March 10, 2008

Masculinity and Violence in the Media

Tough Guise is directed by Sut Jhally. Video courtesy of the Media Education Foundation

As the saying goes, girls are made of sugar and spice and everything nice while boys are made of snips and snails and puppy dog's tails. Even from a young age, male children are being contrasted as the opposite of femininity where girls are represented through a holistic cuteness while boys are dirty and gross.

Being socialized on the “boys will be boys” mantra, male children grow up with an automatic aptitude geared towards accepted violence. Being bombarded with stereotypical imagery, the basis of maleness is constructed even before the moment of delivery through biology, continues to the time of child birth when doctors decide whether an infant’s penis is of a correct size, and carries on upwards through a boy’s developmental stages as he incorporates rough and tumble play into his daily routine.

This idea of a socially and acceptably aggressive male wreaks havoc as a link between masculinity and violence is formed. Jackson Katz, in an interview for Tough Guise states that "[v]iolence isn’t so much a deviation as it is an accepted part of masculinity”. Instead of vilifying violence, we have embraced it as part of the masculine culture, alienating all who do not conform to the tough guy ideals.

Media representations help children sculpt what it means to be a man. In Tough Guise, Jackson Katz asks teen males what traits they would ascribe to masculinity. Words such as powerful, fierce, strong, and independent were used to describe the ideal masculine form. Throw race and culture into the mix and we bring the masculine form to whole new levels.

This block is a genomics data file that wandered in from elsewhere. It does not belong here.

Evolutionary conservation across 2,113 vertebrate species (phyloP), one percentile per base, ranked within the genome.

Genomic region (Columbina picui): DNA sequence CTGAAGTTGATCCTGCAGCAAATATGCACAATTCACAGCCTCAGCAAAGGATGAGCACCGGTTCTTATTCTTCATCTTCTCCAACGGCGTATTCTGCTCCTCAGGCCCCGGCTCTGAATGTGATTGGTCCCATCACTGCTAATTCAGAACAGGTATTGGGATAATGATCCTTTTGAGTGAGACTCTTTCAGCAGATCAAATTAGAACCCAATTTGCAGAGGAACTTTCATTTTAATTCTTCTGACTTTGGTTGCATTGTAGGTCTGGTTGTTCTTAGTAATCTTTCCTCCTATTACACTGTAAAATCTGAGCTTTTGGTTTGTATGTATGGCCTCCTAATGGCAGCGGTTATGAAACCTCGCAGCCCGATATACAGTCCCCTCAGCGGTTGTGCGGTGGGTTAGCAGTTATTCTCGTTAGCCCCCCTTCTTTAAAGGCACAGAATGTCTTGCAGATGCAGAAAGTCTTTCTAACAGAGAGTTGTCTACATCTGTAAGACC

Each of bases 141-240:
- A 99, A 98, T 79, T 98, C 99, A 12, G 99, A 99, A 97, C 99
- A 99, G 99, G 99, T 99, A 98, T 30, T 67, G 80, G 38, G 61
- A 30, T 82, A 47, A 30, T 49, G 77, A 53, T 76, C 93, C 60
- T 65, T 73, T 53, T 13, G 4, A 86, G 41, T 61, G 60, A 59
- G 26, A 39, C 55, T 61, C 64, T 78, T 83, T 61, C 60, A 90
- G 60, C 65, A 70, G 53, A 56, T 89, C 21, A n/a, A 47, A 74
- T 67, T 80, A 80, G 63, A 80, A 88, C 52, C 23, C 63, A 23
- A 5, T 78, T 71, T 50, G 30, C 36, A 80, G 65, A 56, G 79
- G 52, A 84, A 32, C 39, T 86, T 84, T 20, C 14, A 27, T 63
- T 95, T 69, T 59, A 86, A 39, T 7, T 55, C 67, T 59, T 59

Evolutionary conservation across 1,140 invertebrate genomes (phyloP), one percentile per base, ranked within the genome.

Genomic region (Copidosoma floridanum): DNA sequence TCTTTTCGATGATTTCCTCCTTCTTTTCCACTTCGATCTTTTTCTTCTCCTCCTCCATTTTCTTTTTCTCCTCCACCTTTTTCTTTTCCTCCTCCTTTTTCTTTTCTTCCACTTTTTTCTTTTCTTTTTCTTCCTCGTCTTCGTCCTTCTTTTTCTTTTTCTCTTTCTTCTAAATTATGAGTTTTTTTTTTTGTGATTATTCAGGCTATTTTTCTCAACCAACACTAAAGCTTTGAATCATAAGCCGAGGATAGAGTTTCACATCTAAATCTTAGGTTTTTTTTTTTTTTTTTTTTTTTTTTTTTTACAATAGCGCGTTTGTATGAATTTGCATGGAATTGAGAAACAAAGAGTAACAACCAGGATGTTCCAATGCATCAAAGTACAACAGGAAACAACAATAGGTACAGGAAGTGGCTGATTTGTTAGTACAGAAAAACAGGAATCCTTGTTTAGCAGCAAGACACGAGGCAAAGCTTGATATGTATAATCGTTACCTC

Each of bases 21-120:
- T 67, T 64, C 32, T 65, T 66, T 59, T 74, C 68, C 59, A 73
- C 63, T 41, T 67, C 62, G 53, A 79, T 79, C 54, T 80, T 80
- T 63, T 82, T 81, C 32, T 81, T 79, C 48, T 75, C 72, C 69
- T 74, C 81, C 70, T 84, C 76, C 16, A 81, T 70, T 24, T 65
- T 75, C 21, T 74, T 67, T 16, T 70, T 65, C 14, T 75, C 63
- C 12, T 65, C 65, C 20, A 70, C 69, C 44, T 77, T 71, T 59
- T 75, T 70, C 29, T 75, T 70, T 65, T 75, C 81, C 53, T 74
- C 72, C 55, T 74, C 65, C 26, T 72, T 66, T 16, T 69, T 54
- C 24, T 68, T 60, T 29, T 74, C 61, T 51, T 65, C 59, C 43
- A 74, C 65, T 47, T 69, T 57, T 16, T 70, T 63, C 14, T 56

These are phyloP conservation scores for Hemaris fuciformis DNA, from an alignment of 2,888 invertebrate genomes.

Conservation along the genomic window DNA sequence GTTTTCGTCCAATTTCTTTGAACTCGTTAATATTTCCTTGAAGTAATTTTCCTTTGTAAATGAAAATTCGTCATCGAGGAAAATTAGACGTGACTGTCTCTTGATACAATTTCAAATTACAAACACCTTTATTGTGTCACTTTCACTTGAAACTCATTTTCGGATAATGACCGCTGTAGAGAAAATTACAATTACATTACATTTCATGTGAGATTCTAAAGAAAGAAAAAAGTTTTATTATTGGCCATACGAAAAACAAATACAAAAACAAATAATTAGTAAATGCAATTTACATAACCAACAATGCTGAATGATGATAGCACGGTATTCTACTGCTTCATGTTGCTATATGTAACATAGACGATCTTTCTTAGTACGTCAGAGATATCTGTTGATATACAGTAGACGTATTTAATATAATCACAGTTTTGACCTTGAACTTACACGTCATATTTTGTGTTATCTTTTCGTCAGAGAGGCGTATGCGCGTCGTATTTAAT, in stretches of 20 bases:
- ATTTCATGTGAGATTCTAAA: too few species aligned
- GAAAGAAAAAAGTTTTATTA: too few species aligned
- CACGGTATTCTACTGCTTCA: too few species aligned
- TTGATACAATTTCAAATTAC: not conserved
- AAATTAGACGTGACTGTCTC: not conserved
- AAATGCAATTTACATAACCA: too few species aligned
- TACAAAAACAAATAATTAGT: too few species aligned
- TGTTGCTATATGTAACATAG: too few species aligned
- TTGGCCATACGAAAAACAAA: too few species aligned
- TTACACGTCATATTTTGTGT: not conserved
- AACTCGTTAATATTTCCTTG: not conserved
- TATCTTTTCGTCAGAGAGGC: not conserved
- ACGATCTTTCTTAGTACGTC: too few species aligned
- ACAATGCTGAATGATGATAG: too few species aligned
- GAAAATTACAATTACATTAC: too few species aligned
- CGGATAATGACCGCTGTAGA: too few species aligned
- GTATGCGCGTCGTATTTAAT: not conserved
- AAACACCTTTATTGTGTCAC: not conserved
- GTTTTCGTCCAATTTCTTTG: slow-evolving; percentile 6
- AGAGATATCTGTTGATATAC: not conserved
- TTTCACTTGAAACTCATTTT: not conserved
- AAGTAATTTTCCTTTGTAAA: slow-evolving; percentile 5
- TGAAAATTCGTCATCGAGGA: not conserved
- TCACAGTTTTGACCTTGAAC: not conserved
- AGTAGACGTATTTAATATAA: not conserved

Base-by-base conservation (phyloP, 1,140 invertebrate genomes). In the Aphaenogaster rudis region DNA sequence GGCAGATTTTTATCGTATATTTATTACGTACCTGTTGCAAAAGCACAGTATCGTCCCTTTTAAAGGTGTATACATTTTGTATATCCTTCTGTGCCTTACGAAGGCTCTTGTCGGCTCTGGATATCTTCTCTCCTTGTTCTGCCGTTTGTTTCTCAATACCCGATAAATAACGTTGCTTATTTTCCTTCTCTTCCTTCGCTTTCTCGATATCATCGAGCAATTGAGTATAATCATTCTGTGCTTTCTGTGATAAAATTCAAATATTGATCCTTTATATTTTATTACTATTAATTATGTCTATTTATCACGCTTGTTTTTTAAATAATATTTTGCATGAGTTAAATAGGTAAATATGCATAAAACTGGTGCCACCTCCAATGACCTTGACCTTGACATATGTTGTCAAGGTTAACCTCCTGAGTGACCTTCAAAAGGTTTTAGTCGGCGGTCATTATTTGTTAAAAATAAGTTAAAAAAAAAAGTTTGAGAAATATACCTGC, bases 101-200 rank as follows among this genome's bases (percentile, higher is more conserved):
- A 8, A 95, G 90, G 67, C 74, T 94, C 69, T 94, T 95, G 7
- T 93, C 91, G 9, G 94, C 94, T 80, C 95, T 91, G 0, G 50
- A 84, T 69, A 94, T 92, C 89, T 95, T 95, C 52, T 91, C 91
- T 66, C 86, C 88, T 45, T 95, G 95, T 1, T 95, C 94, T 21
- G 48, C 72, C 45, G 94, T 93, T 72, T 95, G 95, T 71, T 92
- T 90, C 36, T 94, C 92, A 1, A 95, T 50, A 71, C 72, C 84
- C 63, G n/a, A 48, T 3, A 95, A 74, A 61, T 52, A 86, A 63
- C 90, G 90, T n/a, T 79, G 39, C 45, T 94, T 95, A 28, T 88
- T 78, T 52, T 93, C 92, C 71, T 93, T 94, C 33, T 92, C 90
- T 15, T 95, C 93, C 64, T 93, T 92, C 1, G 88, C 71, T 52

Clip by Sanjay Newton

Ads, children's programming, sitcoms, action movies, etc, are all prone to this media assault on the male body/masculinity. The harsh reality is that these representations are celebrated leaving those who do not conform to the side. Not to mention that all other alternative forms to these ideals are either not represented or typecast as the side characters who provide comedic support to the strong male lead.

As males have been socialized to keep their feelings to themselves, there are few support groups out there to help males deal with the rising dissatisfaction they have with themselves. To compensate for their apparent lack of masculinity, some guys participate in high-risk situations to prove their masculine worth.

Masculinity is not born but made through a barrage of social construction centered around themes of strength and violence. Maintaining the “boys will be boys” creed only harms society as it creates a link between masculinity and violence. By doing so, we are creating a land of alienated males who fear to fall outside of the accepted norm. Strength, fierceness, and independence are just projected notions of masculinity. The true descriptions of media-made men are along the lines of conformity, dominating, and capitalistic.

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